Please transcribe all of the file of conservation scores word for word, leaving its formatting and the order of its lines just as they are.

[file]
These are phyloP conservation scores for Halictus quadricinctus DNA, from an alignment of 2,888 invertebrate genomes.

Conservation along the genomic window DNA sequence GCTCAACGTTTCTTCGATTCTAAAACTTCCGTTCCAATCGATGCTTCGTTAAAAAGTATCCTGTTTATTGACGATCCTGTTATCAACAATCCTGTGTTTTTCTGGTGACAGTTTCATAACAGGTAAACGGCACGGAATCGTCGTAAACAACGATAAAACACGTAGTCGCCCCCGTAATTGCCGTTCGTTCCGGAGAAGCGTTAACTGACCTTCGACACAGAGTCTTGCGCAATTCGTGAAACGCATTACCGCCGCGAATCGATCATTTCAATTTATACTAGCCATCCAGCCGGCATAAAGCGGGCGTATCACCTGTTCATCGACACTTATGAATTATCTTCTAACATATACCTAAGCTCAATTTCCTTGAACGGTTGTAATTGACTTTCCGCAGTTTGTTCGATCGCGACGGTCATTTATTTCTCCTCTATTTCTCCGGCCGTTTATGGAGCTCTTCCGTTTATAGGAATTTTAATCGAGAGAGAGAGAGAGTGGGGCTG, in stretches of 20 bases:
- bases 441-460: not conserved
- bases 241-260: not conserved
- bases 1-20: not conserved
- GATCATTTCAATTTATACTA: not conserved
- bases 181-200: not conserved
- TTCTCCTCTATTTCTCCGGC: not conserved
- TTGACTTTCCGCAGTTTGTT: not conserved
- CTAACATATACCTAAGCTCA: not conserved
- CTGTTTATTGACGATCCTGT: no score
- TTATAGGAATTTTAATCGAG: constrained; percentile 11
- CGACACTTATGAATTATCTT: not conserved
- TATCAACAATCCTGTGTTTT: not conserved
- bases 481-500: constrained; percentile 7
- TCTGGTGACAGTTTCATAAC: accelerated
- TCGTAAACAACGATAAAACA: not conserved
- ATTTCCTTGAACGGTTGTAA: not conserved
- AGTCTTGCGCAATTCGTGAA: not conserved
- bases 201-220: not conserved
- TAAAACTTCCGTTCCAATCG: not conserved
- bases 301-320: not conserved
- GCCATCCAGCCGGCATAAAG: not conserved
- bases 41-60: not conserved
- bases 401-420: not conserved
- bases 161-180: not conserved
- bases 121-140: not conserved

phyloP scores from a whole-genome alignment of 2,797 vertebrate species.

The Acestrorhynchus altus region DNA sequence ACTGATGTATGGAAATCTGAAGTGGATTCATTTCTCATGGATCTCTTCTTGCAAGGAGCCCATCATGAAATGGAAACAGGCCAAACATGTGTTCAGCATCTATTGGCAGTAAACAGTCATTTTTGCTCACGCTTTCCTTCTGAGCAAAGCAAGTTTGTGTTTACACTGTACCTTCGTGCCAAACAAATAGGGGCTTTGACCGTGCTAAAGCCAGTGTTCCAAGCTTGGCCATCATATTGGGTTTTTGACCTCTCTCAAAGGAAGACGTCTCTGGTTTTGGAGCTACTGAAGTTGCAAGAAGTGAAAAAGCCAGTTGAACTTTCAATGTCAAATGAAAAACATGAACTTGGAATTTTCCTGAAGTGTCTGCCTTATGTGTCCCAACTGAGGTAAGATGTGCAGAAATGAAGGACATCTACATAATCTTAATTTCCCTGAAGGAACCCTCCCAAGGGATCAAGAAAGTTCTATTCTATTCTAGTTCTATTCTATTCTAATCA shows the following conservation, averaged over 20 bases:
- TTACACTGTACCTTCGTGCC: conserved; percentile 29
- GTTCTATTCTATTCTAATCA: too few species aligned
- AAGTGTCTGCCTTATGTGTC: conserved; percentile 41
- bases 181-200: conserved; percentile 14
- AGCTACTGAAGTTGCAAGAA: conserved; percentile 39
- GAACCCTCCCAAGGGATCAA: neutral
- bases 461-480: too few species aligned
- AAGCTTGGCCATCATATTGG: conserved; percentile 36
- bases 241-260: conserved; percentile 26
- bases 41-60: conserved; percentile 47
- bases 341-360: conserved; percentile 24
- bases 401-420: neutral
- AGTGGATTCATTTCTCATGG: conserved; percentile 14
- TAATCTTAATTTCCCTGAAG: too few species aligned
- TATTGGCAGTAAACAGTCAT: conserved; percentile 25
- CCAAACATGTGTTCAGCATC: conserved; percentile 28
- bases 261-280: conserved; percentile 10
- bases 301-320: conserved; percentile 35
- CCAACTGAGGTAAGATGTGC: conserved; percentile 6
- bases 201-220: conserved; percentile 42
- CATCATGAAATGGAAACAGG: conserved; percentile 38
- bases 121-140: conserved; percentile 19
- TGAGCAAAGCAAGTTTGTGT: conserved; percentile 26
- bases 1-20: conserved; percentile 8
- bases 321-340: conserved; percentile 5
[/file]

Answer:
These are phyloP conservation scores for Halictus quadricinctus DNA, from an alignment of 2,888 invertebrate genomes.

Conservation along the genomic window DNA sequence GCTCAACGTTTCTTCGATTCTAAAACTTCCGTTCCAATCGATGCTTCGTTAAAAAGTATCCTGTTTATTGACGATCCTGTTATCAACAATCCTGTGTTTTTCTGGTGACAGTTTCATAACAGGTAAACGGCACGGAATCGTCGTAAACAACGATAAAACACGTAGTCGCCCCCGTAATTGCCGTTCGTTCCGGAGAAGCGTTAACTGACCTTCGACACAGAGTCTTGCGCAATTCGTGAAACGCATTACCGCCGCGAATCGATCATTTCAATTTATACTAGCCATCCAGCCGGCATAAAGCGGGCGTATCACCTGTTCATCGACACTTATGAATTATCTTCTAACATATACCTAAGCTCAATTTCCTTGAACGGTTGTAATTGACTTTCCGCAGTTTGTTCGATCGCGACGGTCATTTATTTCTCCTCTATTTCTCCGGCCGTTTATGGAGCTCTTCCGTTTATAGGAATTTTAATCGAGAGAGAGAGAGAGTGGGGCTG, in stretches of 20 bases:
- bases 441-460: not conserved
- bases 241-260: not conserved
- bases 1-20: not conserved
- GATCATTTCAATTTATACTA: not conserved
- bases 181-200: not conserved
- TTCTCCTCTATTTCTCCGGC: not conserved
- TTGACTTTCCGCAGTTTGTT: not conserved
- CTAACATATACCTAAGCTCA: not conserved
- CTGTTTATTGACGATCCTGT: no score
- TTATAGGAATTTTAATCGAG: constrained; percentile 11
- CGACACTTATGAATTATCTT: not conserved
- TATCAACAATCCTGTGTTTT: not conserved
- bases 481-500: constrained; percentile 7
- TCTGGTGACAGTTTCATAAC: accelerated
- TCGTAAACAACGATAAAACA: not conserved
- ATTTCCTTGAACGGTTGTAA: not conserved
- AGTCTTGCGCAATTCGTGAA: not conserved
- bases 201-220: not conserved
- TAAAACTTCCGTTCCAATCG: not conserved
- bases 301-320: not conserved
- GCCATCCAGCCGGCATAAAG: not conserved
- bases 41-60: not conserved
- bases 401-420: not conserved
- bases 161-180: not conserved
- bases 121-140: not conserved

phyloP scores from a whole-genome alignment of 2,797 vertebrate species.

The Acestrorhynchus altus region DNA sequence ACTGATGTATGGAAATCTGAAGTGGATTCATTTCTCATGGATCTCTTCTTGCAAGGAGCCCATCATGAAATGGAAACAGGCCAAACATGTGTTCAGCATCTATTGGCAGTAAACAGTCATTTTTGCTCACGCTTTCCTTCTGAGCAAAGCAAGTTTGTGTTTACACTGTACCTTCGTGCCAAACAAATAGGGGCTTTGACCGTGCTAAAGCCAGTGTTCCAAGCTTGGCCATCATATTGGGTTTTTGACCTCTCTCAAAGGAAGACGTCTCTGGTTTTGGAGCTACTGAAGTTGCAAGAAGTGAAAAAGCCAGTTGAACTTTCAATGTCAAATGAAAAACATGAACTTGGAATTTTCCTGAAGTGTCTGCCTTATGTGTCCCAACTGAGGTAAGATGTGCAGAAATGAAGGACATCTACATAATCTTAATTTCCCTGAAGGAACCCTCCCAAGGGATCAAGAAAGTTCTATTCTATTCTAGTTCTATTCTATTCTAATCA shows the following conservation, averaged over 20 bases:
- TTACACTGTACCTTCGTGCC: conserved; percentile 29
- GTTCTATTCTATTCTAATCA: too few species aligned
- AAGTGTCTGCCTTATGTGTC: conserved; percentile 41
- bases 181-200: conserved; percentile 14
- AGCTACTGAAGTTGCAAGAA: conserved; percentile 39
- GAACCCTCCCAAGGGATCAA: neutral
- bases 461-480: too few species aligned
- AAGCTTGGCCATCATATTGG: conserved; percentile 36
- bases 241-260: conserved; percentile 26
- bases 41-60: conserved; percentile 47
- bases 341-360: conserved; percentile 24
- bases 401-420: neutral
- AGTGGATTCATTTCTCATGG: conserved; percentile 14
- TAATCTTAATTTCCCTGAAG: too few species aligned
- TATTGGCAGTAAACAGTCAT: conserved; percentile 25
- CCAAACATGTGTTCAGCATC: conserved; percentile 28
- bases 261-280: conserved; percentile 10
- bases 301-320: conserved; percentile 35
- CCAACTGAGGTAAGATGTGC: conserved; percentile 6
- bases 201-220: conserved; percentile 42
- CATCATGAAATGGAAACAGG: conserved; percentile 38
- bases 121-140: conserved; percentile 19
- TGAGCAAAGCAAGTTTGTGT: conserved; percentile 26
- bases 1-20: conserved; percentile 8
- bases 321-340: conserved; percentile 5